This is a very important concession. Despite claims that Twitter’s censorship of the Hunter Biden story came solely at the behest of the Biden campaign staff and the Democratic National Committee, Roth’s testimony highly suggests that the U.S. security state apparatus was deeply implicated in Twitter’s decision to remove the story.
New York Post columnist and author of “The Laptop from Hell” Miranda Devine also notes there is a suspect lack of documentation of the FBI’s role in the Hunter Biden laptop story’s suppression.
Twitter would not be the only social media giant to reveal such government-directed election interference. In Mark Zuckerberg’s interview with Joe Rogan, and subsequent testimony before Congress, the tech billionaire reveals that the FBI was deeply involved in policing information ahead of the 2020 election, which impacted distribution of the Hunter Biden laptop story.
Yoel Roth used the “distribution of hacked materials policy” as well as the “private information policy” as cover for Twitter’s decision to censor the story.
“On October 14, 2020, I learned from media coverage that the New York Post had posted articles to its website that morning containing emails and other personal materials purportedly found on a hard drive that allegedly belonged to Hunter Biden,” Roth said.
“The Site Integrity Team preliminarily determined that the information in the articles could have been obtained through hacking, based on, among other things, the type of material, the sourcing described in the articles, and the information security community’s initial reactions,” he continued.
“The materials in the New York Post articles also contained personal email addresses and telephone numbers, and so sharing them on Twitter violated the Private Information Policy,” he added. “Given the high-profile nature of the material and publisher, the Site Integrity Team escalated the New York Post articles for further review.”
“Twitter’s Trust & Safety leadership determined that the New York Post articles violated the Distribution of Hacked Materials Policy and the Private Information Policy and instructed the Site Integrity Team to execute enforcement of those policies,” he said.
But Twitter’s internal deliberations showed that there was pushback against coming to the conclusion that the materials were “hacked.”
Comms official Trenton Kennedy writes, “I’m struggling to understand the policy basis for marking this as unsafe,” Taibbi noted.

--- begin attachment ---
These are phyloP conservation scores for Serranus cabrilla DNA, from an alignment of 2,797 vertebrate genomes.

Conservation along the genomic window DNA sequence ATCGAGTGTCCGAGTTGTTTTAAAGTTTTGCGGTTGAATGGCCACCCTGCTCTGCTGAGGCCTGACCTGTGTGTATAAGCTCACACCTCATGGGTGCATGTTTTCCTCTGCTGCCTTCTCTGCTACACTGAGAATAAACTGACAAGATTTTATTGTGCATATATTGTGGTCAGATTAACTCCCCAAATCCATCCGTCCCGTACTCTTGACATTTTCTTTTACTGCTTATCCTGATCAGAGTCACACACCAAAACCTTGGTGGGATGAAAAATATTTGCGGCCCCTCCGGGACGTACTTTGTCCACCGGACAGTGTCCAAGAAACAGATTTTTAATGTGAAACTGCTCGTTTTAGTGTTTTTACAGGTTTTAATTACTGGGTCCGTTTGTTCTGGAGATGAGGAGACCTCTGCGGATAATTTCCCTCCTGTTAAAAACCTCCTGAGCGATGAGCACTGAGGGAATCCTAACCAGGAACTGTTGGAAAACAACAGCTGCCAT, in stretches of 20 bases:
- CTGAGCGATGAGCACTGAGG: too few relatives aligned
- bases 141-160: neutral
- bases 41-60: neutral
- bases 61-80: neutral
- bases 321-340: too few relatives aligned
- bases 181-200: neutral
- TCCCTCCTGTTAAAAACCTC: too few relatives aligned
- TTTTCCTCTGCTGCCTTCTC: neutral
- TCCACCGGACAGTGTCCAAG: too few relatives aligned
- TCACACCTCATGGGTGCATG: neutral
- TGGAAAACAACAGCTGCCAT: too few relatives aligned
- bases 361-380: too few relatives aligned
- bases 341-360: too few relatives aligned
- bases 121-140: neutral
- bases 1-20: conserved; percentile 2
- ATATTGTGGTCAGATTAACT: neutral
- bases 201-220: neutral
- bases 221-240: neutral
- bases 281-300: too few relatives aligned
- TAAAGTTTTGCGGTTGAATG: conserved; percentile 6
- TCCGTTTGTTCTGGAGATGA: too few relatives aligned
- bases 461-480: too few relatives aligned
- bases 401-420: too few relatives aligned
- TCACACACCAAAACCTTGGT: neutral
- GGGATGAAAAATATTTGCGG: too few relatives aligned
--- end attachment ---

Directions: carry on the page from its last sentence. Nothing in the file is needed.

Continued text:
“By this point ‘everyone knew this was fucked,’ said one former employee, but the response was essentially to err on the side of… continuing to err,” he added.
As Emma Jo-Morris, one of the co-authors of the New York Post’s story notes, however, Twitter ignored the statements in the article that indicated the materials were not “hacked.”
The Twitter internal deliberations revealed tonight display willful ignorance of the facts of the story published by the New York Post on Oct. 14, 2020 in order to censor the reporting. https://t.co/HgzgbFdxzD
— Emma-Jo Morris (@EmmaJoNYC) December 3, 2022
“The Twitter internal deliberations revealed tonight display willful ignorance of the facts of the story published by the New York Post on Oct. 14, 2020 in order to censor the reporting,” Emma Jo-Morris, now a Breitbart author, remarked.
She notes that Yoel Roth messaged colleague Vijaya Gadde stating, “The policy basis is hacked materials — though, as discussed, this is an emerging situation where the facts remain unclear. Given the SEVERE risks here and lessons of 2016, we’re erring on the side of including a warning and preventing this content from being amplified.”
Brandon Borrman, a fellow member of management, asked, “Can we truthfully claim that this is part of the policy?”
Jim Baker, who was Twitter’s Deputy Legal Counsel and a former senior member of the FBI, remarked, “[We] need more facts to assess whether the materials were hacked. At this stage, however, it is reasonable for us to assume that they may have been and that conclusion is warranted.”
However, as the story notes, Baker admitted that there was evidence “indicating that the computer was either abandoned and/or the owner consented to allow the repair shop to access it for at least some purposes.”